The Strange Colour Of Your Body's Tears
Dirs/scr: Bruno Forzani, Hélène Cattet. Belgium-France-Luxembourg. 2013. 102mins
It would be something of an unnecessary overstatement that say that The Strange Colour Of Your Body’s Tears (L’Étrange Couleur des larmes de ton corps) is an example of style over substance, quite simply because co-directors Bruno Forzani and Hélène Cattet are well aware of that fact, and simply seem to relish the barrage of colours, images and styles that make up their new film.
Cinematographer Manu Dacosse deserves praise for his striking imagery, and while often the sequences are bloody and brutal they are never less than disturbingly beautiful.
With its lush blend of Kafka and giallo, it has the phrase ‘cult film’ written all over it, and while it had its premiere at the Locarno Film Festival, its most likely future life will be at genre festivals and with distributors who know how to market its often psychedelic and mesmerising strangeness.
It is a beautifully assembled film, packed with arresting images, stunning production design and baffling moments, but while it offers blood, strangeness and bold surreal moments it is also remarkably lacking in any emotional impact. There is a lot going on, but not a great deal happening.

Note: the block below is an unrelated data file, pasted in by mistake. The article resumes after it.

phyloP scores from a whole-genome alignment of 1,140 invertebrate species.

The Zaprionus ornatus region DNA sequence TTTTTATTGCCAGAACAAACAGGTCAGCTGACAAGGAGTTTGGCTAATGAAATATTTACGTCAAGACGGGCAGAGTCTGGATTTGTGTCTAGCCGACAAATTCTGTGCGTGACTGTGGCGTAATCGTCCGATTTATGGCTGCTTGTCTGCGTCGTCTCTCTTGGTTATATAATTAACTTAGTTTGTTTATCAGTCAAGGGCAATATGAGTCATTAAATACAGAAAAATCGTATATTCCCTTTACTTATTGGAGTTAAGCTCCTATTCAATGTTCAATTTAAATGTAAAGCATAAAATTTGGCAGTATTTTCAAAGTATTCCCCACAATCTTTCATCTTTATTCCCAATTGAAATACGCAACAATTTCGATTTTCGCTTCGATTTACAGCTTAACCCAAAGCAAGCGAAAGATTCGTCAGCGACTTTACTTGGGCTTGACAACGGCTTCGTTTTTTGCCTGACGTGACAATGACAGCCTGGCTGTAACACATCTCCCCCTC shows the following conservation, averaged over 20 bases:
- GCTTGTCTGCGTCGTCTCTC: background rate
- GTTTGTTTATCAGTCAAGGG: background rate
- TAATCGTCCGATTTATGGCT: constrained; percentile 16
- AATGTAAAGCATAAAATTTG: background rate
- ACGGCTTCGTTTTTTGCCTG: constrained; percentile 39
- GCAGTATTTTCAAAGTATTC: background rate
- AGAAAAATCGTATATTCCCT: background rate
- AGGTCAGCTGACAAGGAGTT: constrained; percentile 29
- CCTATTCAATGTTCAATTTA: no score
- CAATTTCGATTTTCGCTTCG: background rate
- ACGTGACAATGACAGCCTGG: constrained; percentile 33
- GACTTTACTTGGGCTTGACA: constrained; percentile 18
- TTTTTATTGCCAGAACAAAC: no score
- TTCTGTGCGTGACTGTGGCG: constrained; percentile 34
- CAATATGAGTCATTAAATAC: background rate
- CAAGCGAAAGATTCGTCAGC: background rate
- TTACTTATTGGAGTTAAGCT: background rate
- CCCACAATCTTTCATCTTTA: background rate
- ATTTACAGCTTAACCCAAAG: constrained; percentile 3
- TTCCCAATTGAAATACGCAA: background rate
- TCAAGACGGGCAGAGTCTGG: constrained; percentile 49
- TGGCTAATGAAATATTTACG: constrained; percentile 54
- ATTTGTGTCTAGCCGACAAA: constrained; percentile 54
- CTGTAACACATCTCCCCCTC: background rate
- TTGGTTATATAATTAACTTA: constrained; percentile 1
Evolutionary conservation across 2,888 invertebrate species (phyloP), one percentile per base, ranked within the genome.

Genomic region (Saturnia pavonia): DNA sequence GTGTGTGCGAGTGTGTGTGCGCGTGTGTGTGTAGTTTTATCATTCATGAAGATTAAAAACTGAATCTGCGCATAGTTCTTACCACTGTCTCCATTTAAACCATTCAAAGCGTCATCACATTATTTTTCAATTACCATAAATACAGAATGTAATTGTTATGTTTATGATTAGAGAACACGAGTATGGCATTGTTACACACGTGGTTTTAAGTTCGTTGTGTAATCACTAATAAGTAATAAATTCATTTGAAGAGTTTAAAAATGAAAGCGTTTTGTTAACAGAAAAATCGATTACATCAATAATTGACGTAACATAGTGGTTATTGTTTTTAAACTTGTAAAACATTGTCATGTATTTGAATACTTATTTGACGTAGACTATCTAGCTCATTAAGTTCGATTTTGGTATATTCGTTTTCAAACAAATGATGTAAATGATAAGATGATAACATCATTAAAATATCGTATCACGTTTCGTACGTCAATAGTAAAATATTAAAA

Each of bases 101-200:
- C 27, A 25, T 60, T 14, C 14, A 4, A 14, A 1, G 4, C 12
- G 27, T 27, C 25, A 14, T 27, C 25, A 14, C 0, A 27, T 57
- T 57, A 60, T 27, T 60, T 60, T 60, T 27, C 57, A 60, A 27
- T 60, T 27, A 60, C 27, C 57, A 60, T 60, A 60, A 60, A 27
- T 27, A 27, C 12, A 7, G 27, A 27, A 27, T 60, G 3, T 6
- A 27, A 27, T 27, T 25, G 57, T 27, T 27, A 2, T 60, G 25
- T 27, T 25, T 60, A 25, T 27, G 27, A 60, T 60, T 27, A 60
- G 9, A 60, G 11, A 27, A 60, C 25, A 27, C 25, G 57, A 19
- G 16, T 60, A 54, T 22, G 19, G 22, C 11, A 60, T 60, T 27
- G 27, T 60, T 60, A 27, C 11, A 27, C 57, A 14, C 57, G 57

The film opens with jagged style with an intense – and rather erotic - close up of a knife being slowly teased in close-up up across a woman’s naked body before she is apparently killed. Cut to gloomy faced Dan Kristensen (Klaus Tange), who arrives back at his apartment, but can find no sign of his wife. His messages to her are still on the answerphone, but she appears to have vanished, despite the door being locked from the inside.
A strange, shadowy, elderly woman in an apartment upstairs tell him about a ‘presence’ lurking in the walls of the building, and so Dan about trying to unravel the mystery and look for clues as to the whereabouts of his wife.
Directors Helene Cattet and Bruno Forzani’s last film, 2009’s Amer, was also an homage to the visceral and colourful pleasures of Italian giallo, and with The Strange Colour Of Your Body’s Tears there is plenty of attention paid to a vibrant and vivid music score and sound mix (at times a little to manipulatively histrionic) to bring out the best in the bloody and at times violent images. But cinematographer Manu Dacosse deserves praise for his striking imagery, and while often the sequences are bloody and brutal they are never less than disturbingly beautiful.
Production companies: Anonymes Films, Tobina Film, Epidemic, Mollywood, Red Lion
International sales: Bac Films, www.bacfilms.com
Producers: Eve Commenge, François Cognard
Co-producers: Eurydice Gysel, Koen Mortier, Pol Cruchten, Jeanne Geiben
Cinematogtraphy: Manu Dacosse
Editor: Bernard Beets
Main cast: Klaus Tange, Jean-Michel Vovk, Sylvia Camarda, Sam Louwyck, Anna D’Annunzio, Manon Beuchot, Ursula Bedena, Birgit Yew, Hans de Munter